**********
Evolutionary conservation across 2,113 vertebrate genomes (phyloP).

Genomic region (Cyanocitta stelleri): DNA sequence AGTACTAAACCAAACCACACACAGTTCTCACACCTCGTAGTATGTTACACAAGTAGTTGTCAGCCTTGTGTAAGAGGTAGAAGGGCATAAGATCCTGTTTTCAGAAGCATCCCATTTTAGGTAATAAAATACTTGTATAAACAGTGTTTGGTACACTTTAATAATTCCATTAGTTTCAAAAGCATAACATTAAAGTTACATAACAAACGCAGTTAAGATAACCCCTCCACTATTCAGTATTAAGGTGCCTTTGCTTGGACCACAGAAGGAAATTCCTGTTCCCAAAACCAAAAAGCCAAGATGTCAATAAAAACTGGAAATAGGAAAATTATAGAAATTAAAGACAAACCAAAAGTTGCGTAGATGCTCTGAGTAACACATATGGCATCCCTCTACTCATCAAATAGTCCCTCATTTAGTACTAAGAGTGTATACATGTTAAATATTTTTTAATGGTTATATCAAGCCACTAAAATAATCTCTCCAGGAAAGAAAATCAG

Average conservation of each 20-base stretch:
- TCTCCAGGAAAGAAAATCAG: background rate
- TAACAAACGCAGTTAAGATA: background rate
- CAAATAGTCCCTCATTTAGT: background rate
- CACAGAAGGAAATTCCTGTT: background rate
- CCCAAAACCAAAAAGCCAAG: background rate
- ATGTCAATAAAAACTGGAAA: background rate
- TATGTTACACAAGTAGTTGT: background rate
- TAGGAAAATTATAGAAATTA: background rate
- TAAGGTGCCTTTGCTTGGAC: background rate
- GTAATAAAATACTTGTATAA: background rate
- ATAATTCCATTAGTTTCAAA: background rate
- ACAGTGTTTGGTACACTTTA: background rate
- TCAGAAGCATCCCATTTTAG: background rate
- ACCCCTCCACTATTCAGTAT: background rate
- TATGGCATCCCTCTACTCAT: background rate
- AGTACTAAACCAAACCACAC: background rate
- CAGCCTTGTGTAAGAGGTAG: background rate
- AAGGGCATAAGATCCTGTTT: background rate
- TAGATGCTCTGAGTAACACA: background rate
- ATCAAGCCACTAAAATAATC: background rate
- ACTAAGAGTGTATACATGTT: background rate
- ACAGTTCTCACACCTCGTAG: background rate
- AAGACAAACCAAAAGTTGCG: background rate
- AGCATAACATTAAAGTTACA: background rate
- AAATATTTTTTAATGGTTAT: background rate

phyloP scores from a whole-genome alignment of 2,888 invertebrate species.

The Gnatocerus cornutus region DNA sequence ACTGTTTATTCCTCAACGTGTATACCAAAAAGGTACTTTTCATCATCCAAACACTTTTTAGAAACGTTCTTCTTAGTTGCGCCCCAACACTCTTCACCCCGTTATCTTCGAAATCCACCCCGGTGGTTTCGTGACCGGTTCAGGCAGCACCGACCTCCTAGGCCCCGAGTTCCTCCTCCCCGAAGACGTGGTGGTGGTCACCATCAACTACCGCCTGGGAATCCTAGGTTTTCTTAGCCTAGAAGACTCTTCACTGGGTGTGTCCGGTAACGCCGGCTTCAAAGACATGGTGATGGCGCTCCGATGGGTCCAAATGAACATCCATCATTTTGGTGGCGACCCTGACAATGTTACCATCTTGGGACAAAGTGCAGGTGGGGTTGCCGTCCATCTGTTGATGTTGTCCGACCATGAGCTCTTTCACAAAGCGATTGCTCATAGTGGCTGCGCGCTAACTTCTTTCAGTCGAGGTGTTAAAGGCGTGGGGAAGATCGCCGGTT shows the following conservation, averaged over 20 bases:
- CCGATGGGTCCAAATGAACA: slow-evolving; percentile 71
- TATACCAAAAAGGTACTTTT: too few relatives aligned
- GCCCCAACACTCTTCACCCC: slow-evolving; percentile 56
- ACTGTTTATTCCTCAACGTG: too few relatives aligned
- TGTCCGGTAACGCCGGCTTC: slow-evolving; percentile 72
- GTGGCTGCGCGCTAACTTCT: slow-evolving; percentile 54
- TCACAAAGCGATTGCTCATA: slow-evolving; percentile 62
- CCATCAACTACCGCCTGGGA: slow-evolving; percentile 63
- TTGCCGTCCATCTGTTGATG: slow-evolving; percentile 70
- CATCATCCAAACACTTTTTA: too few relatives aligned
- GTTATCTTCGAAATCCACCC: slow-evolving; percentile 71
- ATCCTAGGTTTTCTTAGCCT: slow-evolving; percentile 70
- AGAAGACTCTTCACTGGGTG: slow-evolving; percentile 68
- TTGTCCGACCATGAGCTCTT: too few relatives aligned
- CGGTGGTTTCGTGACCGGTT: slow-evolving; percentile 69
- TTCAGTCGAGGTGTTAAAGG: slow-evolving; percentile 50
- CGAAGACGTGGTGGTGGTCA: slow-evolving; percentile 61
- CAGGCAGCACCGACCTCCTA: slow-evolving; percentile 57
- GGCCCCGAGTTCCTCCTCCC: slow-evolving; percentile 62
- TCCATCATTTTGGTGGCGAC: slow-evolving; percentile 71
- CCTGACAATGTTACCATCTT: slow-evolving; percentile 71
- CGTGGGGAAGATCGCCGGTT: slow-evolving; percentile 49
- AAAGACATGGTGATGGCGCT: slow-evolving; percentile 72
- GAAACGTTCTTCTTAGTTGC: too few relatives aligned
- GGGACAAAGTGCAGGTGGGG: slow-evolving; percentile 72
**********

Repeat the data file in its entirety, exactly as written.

Evolutionary conservation across 2,113 vertebrate genomes (phyloP).

Genomic region (Cyanocitta stelleri): DNA sequence AGTACTAAACCAAACCACACACAGTTCTCACACCTCGTAGTATGTTACACAAGTAGTTGTCAGCCTTGTGTAAGAGGTAGAAGGGCATAAGATCCTGTTTTCAGAAGCATCCCATTTTAGGTAATAAAATACTTGTATAAACAGTGTTTGGTACACTTTAATAATTCCATTAGTTTCAAAAGCATAACATTAAAGTTACATAACAAACGCAGTTAAGATAACCCCTCCACTATTCAGTATTAAGGTGCCTTTGCTTGGACCACAGAAGGAAATTCCTGTTCCCAAAACCAAAAAGCCAAGATGTCAATAAAAACTGGAAATAGGAAAATTATAGAAATTAAAGACAAACCAAAAGTTGCGTAGATGCTCTGAGTAACACATATGGCATCCCTCTACTCATCAAATAGTCCCTCATTTAGTACTAAGAGTGTATACATGTTAAATATTTTTTAATGGTTATATCAAGCCACTAAAATAATCTCTCCAGGAAAGAAAATCAG

Average conservation of each 20-base stretch:
- TCTCCAGGAAAGAAAATCAG: background rate
- TAACAAACGCAGTTAAGATA: background rate
- CAAATAGTCCCTCATTTAGT: background rate
- CACAGAAGGAAATTCCTGTT: background rate
- CCCAAAACCAAAAAGCCAAG: background rate
- ATGTCAATAAAAACTGGAAA: background rate
- TATGTTACACAAGTAGTTGT: background rate
- TAGGAAAATTATAGAAATTA: background rate
- TAAGGTGCCTTTGCTTGGAC: background rate
- GTAATAAAATACTTGTATAA: background rate
- ATAATTCCATTAGTTTCAAA: background rate
- ACAGTGTTTGGTACACTTTA: background rate
- TCAGAAGCATCCCATTTTAG: background rate
- ACCCCTCCACTATTCAGTAT: background rate
- TATGGCATCCCTCTACTCAT: background rate
- AGTACTAAACCAAACCACAC: background rate
- CAGCCTTGTGTAAGAGGTAG: background rate
- AAGGGCATAAGATCCTGTTT: background rate
- TAGATGCTCTGAGTAACACA: background rate
- ATCAAGCCACTAAAATAATC: background rate
- ACTAAGAGTGTATACATGTT: background rate
- ACAGTTCTCACACCTCGTAG: background rate
- AAGACAAACCAAAAGTTGCG: background rate
- AGCATAACATTAAAGTTACA: background rate
- AAATATTTTTTAATGGTTAT: background rate

phyloP scores from a whole-genome alignment of 2,888 invertebrate species.

The Gnatocerus cornutus region DNA sequence ACTGTTTATTCCTCAACGTGTATACCAAAAAGGTACTTTTCATCATCCAAACACTTTTTAGAAACGTTCTTCTTAGTTGCGCCCCAACACTCTTCACCCCGTTATCTTCGAAATCCACCCCGGTGGTTTCGTGACCGGTTCAGGCAGCACCGACCTCCTAGGCCCCGAGTTCCTCCTCCCCGAAGACGTGGTGGTGGTCACCATCAACTACCGCCTGGGAATCCTAGGTTTTCTTAGCCTAGAAGACTCTTCACTGGGTGTGTCCGGTAACGCCGGCTTCAAAGACATGGTGATGGCGCTCCGATGGGTCCAAATGAACATCCATCATTTTGGTGGCGACCCTGACAATGTTACCATCTTGGGACAAAGTGCAGGTGGGGTTGCCGTCCATCTGTTGATGTTGTCCGACCATGAGCTCTTTCACAAAGCGATTGCTCATAGTGGCTGCGCGCTAACTTCTTTCAGTCGAGGTGTTAAAGGCGTGGGGAAGATCGCCGGTT shows the following conservation, averaged over 20 bases:
- CCGATGGGTCCAAATGAACA: slow-evolving; percentile 71
- TATACCAAAAAGGTACTTTT: too few relatives aligned
- GCCCCAACACTCTTCACCCC: slow-evolving; percentile 56
- ACTGTTTATTCCTCAACGTG: too few relatives aligned
- TGTCCGGTAACGCCGGCTTC: slow-evolving; percentile 72
- GTGGCTGCGCGCTAACTTCT: slow-evolving; percentile 54
- TCACAAAGCGATTGCTCATA: slow-evolving; percentile 62
- CCATCAACTACCGCCTGGGA: slow-evolving; percentile 63
- TTGCCGTCCATCTGTTGATG: slow-evolving; percentile 70
- CATCATCCAAACACTTTTTA: too few relatives aligned
- GTTATCTTCGAAATCCACCC: slow-evolving; percentile 71
- ATCCTAGGTTTTCTTAGCCT: slow-evolving; percentile 70
- AGAAGACTCTTCACTGGGTG: slow-evolving; percentile 68
- TTGTCCGACCATGAGCTCTT: too few relatives aligned
- CGGTGGTTTCGTGACCGGTT: slow-evolving; percentile 69
- TTCAGTCGAGGTGTTAAAGG: slow-evolving; percentile 50
- CGAAGACGTGGTGGTGGTCA: slow-evolving; percentile 61
- CAGGCAGCACCGACCTCCTA: slow-evolving; percentile 57
- GGCCCCGAGTTCCTCCTCCC: slow-evolving; percentile 62
- TCCATCATTTTGGTGGCGAC: slow-evolving; percentile 71
- CCTGACAATGTTACCATCTT: slow-evolving; percentile 71
- CGTGGGGAAGATCGCCGGTT: slow-evolving; percentile 49
- AAAGACATGGTGATGGCGCT: slow-evolving; percentile 72
- GAAACGTTCTTCTTAGTTGC: too few relatives aligned
- GGGACAAAGTGCAGGTGGGG: slow-evolving; percentile 72